The Holsinger Studio Digital Portfolio

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About the Database

Rare Materials Digital Services (then Special Collections Digital Center) began construction of the online database in June 1996. The project was funded through the generosity of a number of agencies and individuals.

Images

Images were captured directly from the original glass-plate negatives, using the Digital Center's Kontron Ultra High Resolution Digital Color Camera, model ProgRes 3012. The images were captured in full color at a resolution of 3072 X 2320 pixels (approximately 600 dpi) and saved as TIFFs. All plates were scanned in landscape orientation, regardless of the orientation of the image on the plate. These 18 MB TIFFs were then written to recordable CD; the images on CD were then batch-processed using Debabelizer 1.6.5 to create two sets of presentation JPEG images. In the first batch process, the images were inverted from negative to positive and converted from RGB color to grayscale. File resolution was reduced to 72 dpi. The images were reduced to standard pixel dimensions:

8 X 10 images: 750 pixels high (portrait) or 750 pixels wide (landscape)
5 X 7 images: 500 pixels high (portrait) or 500 pixels wide (landscape)
 

These images were then saved as JPEG images, using maximum quality and minimum data loss settings.

When the first batch process was complete, each image was opened in Adobe Photoshop. Images whose content were in portrait orientation were rotated ninety degrees from landscape orientation. The "Adjust Levels" tool was used to adjust brightness, darkness and contrast on each image. The images were re-saved.

The second Debabelizer batch job reduced the large JPEG images to a standard pixel dimension of 500 pixels high (portrait) or 500 pixels wide (landscape). These new thumbnail images were saved as JPEG images, using maximum quality and minimum data loss settings. Both sets of images are stored on one of the Library's IBM RS-6000 servers.

A note about viewing the images:
Image quality is optimized for viewing on a 17-inch monitor that supports the display of 24-bit color. The quality of the images varies dramatically from monitor to monitor. If, as you are viewing the database, images appear too dark, too light, heavily pixelated or grainy, please try viewing them on a different monitor before you report them as a problem.

Textual Data

The textual data is derived from Mr. Holsinger's original studio ledgers for the years 1908-1927. The information in the ledger is arranged alphabetically by surname, and sub-arranged chronologically by date. A sample page of the ledger is available here. The ledger information generally includes the date of the photograph, surname, first name or initials, size of negative, negative number, and, occasionally, price. Mr. Holsinger sometimes also recorded important descriptive information about the sitter of the photograph--such as the fact that he was a U.Va. baseball player, or she was the child of person named in the ledger. It is important to understand that the name recorded in the ledger is not necessarily the name of the subject of the photograph. The name recorded in the ledger is often the name of the person who purchased the photograph. Thus, a photograph of man might be entitled "Mrs. John Doe" because Mrs. Doe paid for the photograph.

When the collection came to Special Collections in the late 1970s, the information in the ledgers was transcribed and coded into a Dbase database. In addition to transcribing name, date and negative number and size, staff in Special Collections identified several topical categories of photographs:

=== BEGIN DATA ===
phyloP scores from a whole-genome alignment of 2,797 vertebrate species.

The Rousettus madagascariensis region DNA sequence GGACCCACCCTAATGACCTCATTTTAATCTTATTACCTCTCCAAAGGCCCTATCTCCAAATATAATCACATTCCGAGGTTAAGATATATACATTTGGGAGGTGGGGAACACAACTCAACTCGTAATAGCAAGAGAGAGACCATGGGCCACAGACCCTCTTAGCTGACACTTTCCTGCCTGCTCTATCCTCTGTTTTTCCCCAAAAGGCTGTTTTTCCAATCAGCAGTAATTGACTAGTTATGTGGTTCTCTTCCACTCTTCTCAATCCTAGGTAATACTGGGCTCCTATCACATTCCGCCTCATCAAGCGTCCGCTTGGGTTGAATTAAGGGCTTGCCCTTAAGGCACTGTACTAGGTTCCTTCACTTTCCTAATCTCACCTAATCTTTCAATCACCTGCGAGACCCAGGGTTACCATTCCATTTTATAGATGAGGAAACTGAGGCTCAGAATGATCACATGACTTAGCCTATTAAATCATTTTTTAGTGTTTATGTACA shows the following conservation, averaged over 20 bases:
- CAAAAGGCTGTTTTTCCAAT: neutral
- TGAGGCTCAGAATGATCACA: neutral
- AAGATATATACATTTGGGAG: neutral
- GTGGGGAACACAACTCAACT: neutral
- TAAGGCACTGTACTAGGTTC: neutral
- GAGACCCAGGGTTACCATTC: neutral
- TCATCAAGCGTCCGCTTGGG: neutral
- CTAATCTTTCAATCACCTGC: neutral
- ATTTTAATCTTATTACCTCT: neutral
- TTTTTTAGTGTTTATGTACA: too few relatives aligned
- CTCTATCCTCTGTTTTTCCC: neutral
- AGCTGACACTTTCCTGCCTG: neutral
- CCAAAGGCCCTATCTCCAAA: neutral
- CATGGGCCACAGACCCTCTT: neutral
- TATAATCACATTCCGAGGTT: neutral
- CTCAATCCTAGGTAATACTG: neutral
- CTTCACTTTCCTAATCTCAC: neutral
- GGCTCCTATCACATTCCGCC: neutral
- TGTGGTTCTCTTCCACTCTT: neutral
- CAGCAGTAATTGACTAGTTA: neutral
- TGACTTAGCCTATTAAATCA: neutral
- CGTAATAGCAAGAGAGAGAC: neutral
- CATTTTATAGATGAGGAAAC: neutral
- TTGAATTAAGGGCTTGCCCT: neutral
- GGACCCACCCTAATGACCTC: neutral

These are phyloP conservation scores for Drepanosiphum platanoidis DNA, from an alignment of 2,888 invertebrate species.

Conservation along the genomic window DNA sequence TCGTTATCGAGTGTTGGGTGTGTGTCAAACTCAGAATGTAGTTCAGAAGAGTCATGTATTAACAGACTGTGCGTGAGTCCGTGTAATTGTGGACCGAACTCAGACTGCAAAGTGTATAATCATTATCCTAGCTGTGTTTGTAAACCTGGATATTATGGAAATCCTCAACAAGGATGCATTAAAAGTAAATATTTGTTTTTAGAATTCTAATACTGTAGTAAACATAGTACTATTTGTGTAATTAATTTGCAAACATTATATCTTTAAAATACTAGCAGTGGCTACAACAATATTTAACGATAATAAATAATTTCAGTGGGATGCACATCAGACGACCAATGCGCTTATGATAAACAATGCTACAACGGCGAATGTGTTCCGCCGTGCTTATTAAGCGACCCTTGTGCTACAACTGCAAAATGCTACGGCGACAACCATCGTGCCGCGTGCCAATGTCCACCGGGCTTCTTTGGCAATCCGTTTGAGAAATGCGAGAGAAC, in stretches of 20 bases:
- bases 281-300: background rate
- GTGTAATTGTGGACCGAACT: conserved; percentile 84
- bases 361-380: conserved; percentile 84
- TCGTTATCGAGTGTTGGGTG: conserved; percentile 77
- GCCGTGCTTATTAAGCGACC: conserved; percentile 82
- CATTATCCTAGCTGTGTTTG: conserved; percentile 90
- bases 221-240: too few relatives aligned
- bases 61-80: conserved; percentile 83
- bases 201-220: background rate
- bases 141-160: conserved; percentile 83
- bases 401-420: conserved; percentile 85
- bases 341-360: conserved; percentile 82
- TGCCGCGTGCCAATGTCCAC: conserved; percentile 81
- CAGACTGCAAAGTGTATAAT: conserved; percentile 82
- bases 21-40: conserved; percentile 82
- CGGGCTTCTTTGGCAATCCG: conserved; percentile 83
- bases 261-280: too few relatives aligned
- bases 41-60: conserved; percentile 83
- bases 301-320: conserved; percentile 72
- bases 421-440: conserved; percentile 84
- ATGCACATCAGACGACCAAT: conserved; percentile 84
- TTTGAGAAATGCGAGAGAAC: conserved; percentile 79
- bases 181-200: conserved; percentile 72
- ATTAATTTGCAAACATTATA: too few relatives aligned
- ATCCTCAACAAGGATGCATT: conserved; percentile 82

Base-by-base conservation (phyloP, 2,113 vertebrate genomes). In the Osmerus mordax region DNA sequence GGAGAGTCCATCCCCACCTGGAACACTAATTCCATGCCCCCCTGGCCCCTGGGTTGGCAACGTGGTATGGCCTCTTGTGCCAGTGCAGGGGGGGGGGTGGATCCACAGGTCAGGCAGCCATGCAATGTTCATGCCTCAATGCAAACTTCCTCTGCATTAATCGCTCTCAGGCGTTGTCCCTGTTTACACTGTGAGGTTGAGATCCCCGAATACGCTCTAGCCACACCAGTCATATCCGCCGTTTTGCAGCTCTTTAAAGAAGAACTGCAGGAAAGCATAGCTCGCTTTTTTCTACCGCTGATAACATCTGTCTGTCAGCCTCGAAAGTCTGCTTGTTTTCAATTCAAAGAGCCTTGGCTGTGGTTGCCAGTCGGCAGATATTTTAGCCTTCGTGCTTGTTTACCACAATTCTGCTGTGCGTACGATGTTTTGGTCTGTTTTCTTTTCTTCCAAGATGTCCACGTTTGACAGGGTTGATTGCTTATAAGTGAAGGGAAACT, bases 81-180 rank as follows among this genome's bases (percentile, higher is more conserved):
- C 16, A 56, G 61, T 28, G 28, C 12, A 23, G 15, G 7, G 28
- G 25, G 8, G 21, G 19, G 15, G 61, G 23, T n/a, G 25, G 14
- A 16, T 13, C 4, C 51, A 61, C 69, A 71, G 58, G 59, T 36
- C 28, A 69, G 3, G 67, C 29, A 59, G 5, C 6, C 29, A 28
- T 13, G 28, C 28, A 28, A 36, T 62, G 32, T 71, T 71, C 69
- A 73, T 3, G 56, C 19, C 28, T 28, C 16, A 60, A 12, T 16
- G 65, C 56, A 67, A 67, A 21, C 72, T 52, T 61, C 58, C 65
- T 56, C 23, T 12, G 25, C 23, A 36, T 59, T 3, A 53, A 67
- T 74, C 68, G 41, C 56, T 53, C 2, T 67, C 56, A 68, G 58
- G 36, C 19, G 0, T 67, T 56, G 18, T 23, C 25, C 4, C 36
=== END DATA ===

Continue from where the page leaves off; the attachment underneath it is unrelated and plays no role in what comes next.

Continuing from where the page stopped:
• African-American images
  • World War I images
  • University of Virginia images
  • Charlottesville images

Over succeeding years, the data was migrated to newer versions of Dbase, and, ultimately, into Microsoft Access. To create the online database, the Access files were transferred to FilemakerPro. Several additional fields were added and data manipulation was limited to expanding abbreviations to their full form and putting names in direct order. As a result, the construction of some of the data elements may appear slightly odd, and some may be incorrect. We plan to expand and edit data as time permits. We also plan to export the textual data into an SGML-tagged structure, mount it on one of the Library's IBM RS-6000 servers, and index the data with OpenText software.

At present, the database is served from a Macintosh to deliver the textual data from FilemakerPro.

The textual records include the following information in separate Filemaker fields:

  • Name--a brief descriptive title of the scene, or the name of the subject of a studio portrait, as taken from Holsinger's studio ledge. Unidentified portraits are indicated in this field.
  • Date--the date the photograph was taken, according to the studio ledgers; if no date is available from Holsinger's records, an approximate date is sometimes given.
  • Negative number--the number assigned by Holsinger to individual plates, or series of plates.
  • Comments--a free-text field in which special features of the content of the image are described. This field will be expanded in the future with controlled vocabulary and other information to enhance searching
  • Size--the dimensions of the glass-plate negative. Either 5x7 or 8x10

For more information about the database, contact Digital Curation Services.

Click here for more information about the physical collection housed in Special Collections.



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ph: (434) 924-3021, fax: (434) 924-1431, library@virginia.edu

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